3 ASX 200 shares I think could grow to be bigger than BHP one day

I have high hopes for the growth potential of these stocks.

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BHP Group Ltd (ASX: BHP) is the biggest business in Australia, with a market capitalisation of $223 billion. I think, one day, it might not be the biggest S&P/ASX 200 Index (ASX: XJO) share, depending on how things go.

For starters, the company's profit and valuation are heavily influenced by commodities. It's possible that BHP's market cap could decline further if the iron ore price or copper price falls heavily.

It's possible that the emergence of large iron mines in Africa could push down on the iron ore price.

Of course, the BHP share price could keep rising and it's possible that no ASX 200 share can catch up.

But, if things go well, I believe that at least one (and perhaps all) of the below ASX 200 shares could become larger than BHP.

Commonwealth Bank of Australia (ASX: CBA)

Commonwealth Bank has a market capitalisation of $195 billion according to the ASX. It only needs to rise by 15% to become larger than BHP, or a mixture of CBA rising and BHP falling.

The ASX 200 share has grown its loan book over time, which is increasing the company's profit potential.

It's making a concerted push into business lending, where its market share isn't as strong as lending to households. I think this could be the driver of the CBA share price in the shorter term if it is to somehow become bigger than BHP in the next couple of years.

Macquarie Group Ltd (ASX: MQG)

Macquarie has a market capitalisation of $75 billion according to the ASX. This is a lot smaller than BHP, but I think it has demonstrated a good compound annual growth rate (CAGR) of earnings over the past several years to get to where it is today.

Over the last 10 years, the Macquarie share price has risen by roughly 240%. In the first half of FY14, it made A$1.50 of earnings per share (EPS), in the FY24 first half result it made $3.66 of EPS and in HY23 it made $5.85 of EPS.

HY23's EPS was 290% higher than HY14 and HY24's EPS was 140% more.

Over time, Macquarie is building its business to generate more profit and justify a higher share price.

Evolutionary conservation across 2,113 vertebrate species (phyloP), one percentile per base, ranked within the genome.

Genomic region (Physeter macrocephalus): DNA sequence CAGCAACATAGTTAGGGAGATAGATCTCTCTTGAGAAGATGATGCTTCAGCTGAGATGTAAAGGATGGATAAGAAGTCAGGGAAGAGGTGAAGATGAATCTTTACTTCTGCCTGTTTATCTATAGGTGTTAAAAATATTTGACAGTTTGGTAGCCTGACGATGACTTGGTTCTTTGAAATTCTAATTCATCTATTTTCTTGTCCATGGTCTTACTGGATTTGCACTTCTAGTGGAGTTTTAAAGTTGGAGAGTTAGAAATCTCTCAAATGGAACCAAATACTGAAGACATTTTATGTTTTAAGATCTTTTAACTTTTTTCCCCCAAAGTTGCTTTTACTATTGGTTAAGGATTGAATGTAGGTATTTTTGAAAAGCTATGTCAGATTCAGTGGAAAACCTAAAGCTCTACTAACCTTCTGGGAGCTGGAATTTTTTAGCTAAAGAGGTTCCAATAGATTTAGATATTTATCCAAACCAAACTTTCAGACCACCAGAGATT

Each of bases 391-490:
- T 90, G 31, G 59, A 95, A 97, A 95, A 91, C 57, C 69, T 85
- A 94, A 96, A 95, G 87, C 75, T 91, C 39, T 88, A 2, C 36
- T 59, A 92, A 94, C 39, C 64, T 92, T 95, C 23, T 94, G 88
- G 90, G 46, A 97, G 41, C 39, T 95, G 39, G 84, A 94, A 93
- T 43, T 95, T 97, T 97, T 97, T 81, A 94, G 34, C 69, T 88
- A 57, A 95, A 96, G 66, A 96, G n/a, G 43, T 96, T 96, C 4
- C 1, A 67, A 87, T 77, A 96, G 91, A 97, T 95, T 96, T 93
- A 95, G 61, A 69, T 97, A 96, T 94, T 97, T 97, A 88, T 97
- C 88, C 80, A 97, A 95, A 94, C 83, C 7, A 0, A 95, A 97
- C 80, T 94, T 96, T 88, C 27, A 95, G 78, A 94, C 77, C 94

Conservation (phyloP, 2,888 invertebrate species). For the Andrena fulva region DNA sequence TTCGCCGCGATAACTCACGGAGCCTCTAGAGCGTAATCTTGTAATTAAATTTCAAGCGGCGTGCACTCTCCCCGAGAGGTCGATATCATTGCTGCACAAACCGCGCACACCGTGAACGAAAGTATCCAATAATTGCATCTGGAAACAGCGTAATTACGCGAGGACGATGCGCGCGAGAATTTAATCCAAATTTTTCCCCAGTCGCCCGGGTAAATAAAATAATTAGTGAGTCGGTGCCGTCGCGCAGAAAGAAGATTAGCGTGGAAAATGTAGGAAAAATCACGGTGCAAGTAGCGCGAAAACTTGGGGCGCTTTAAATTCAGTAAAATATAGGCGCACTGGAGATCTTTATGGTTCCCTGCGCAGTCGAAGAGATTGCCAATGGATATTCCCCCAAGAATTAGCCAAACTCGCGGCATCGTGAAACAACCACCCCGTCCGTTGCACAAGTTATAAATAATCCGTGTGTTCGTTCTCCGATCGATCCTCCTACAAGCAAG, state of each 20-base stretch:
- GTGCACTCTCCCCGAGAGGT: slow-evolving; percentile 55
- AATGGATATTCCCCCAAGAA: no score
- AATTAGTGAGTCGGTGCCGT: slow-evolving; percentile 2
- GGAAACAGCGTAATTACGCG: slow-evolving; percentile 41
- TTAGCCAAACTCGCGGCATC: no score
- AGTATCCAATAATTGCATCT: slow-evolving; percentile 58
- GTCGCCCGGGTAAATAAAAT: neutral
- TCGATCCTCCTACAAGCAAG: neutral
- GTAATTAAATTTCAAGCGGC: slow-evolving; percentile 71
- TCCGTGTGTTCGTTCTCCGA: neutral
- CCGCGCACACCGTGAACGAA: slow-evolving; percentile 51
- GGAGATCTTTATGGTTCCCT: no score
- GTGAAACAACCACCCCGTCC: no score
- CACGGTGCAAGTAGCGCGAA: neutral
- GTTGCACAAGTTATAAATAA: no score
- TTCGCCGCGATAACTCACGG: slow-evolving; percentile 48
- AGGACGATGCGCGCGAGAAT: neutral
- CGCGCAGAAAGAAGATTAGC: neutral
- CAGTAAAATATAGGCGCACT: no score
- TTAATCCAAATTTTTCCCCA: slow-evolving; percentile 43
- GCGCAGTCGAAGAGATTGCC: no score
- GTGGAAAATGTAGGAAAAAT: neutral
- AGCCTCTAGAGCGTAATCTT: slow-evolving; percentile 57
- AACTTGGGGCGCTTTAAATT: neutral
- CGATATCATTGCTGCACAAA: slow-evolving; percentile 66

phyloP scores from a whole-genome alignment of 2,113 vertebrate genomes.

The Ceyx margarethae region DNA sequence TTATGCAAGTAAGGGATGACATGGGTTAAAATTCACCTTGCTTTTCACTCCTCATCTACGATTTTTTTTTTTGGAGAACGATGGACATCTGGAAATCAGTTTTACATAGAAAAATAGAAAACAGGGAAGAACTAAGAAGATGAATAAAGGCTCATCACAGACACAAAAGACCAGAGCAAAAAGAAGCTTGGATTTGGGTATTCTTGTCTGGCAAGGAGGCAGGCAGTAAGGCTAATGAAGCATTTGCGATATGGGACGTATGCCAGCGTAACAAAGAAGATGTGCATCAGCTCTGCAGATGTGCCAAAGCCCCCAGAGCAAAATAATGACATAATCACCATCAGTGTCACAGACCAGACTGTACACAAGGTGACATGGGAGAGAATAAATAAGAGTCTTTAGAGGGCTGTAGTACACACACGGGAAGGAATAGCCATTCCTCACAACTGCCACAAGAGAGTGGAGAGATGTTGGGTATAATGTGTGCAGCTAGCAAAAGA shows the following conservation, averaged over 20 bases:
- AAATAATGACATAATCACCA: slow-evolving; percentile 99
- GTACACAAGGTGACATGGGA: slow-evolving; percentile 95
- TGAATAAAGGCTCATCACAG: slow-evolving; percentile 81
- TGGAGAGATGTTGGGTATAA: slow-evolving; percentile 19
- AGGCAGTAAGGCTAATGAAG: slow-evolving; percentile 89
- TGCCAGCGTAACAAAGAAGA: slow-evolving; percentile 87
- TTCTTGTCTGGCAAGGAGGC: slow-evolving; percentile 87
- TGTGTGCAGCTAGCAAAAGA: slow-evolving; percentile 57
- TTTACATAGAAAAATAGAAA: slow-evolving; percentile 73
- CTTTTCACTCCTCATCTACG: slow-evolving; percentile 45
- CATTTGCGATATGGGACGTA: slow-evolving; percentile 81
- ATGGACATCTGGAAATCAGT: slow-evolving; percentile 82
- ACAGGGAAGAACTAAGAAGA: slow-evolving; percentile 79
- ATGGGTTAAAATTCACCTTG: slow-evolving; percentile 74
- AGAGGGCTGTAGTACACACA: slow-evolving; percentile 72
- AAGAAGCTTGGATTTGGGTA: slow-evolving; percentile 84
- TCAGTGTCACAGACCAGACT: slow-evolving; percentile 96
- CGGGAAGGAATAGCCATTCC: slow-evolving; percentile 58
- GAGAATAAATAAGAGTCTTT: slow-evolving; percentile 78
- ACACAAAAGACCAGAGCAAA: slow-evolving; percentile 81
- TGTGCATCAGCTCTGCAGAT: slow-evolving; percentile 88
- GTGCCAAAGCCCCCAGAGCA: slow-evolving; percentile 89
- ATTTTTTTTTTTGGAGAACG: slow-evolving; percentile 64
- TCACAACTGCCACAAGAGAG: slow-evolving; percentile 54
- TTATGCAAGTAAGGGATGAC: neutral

I think the ASX 200 share can continue to scale its divisions – particularly banking and financial services (BFS) in Australia – which can lead to growing earnings and a rising Macquarie share price.

While it will likely take many years, I think if it can continue to grow globally, it can eventually overtake BHP.

Wesfarmers Ltd (ASX: WES)

Wesfarmers has a market capitalisation of $75.6 billion, so it's also currently a fraction of the size of BHP.

The company is responsible for retailers like Bunnings, Kmart, Officeworks, Priceline, Catch, Target and a number of chemical, energy, fertiliser and industrial businesses.

In the past five years, the Wesfarmers share price has risen by around 90%. The divestment of Coles Group Ltd (ASX: COL) near the end of 2018 makes it challenging to compare Wesfarmers now to Wesfarmers in 2017 and further back.

The ASX 200 share has done a great job of growing the Bunnings and Kmart businesses, expanding the product ranges and growing digital sales.

Wesfarmers continues to make helpful bolt-on acquisitions, such as InstantScripts, Silk Laser Australia and Beaumont Tiles, which expand the capabilities and growth potential of its existing segments.

The business is expanding into lithium mining and lithium processing, which will add another earnings stream for Wesfarmers and diversify profit more.

As Australia's population keeps growing, this increases the potential customer base for its various companies.

I believe in the company's long-term potential to keep growing and buying businesses that can help growth of the Wesfarmers share price over the long term.

Motley Fool contributor Tristan Harrison has no position in any of the stocks mentioned. The Motley Fool Australia's parent company Motley Fool Holdings Inc. has positions in and has recommended Macquarie Group and Wesfarmers. The Motley Fool Australia has positions in and has recommended Coles Group, Macquarie Group, and Wesfarmers. The Motley Fool has a disclosure policy. This article contains general investment advice only (under AFSL 400691). Authorised by Scott Phillips.

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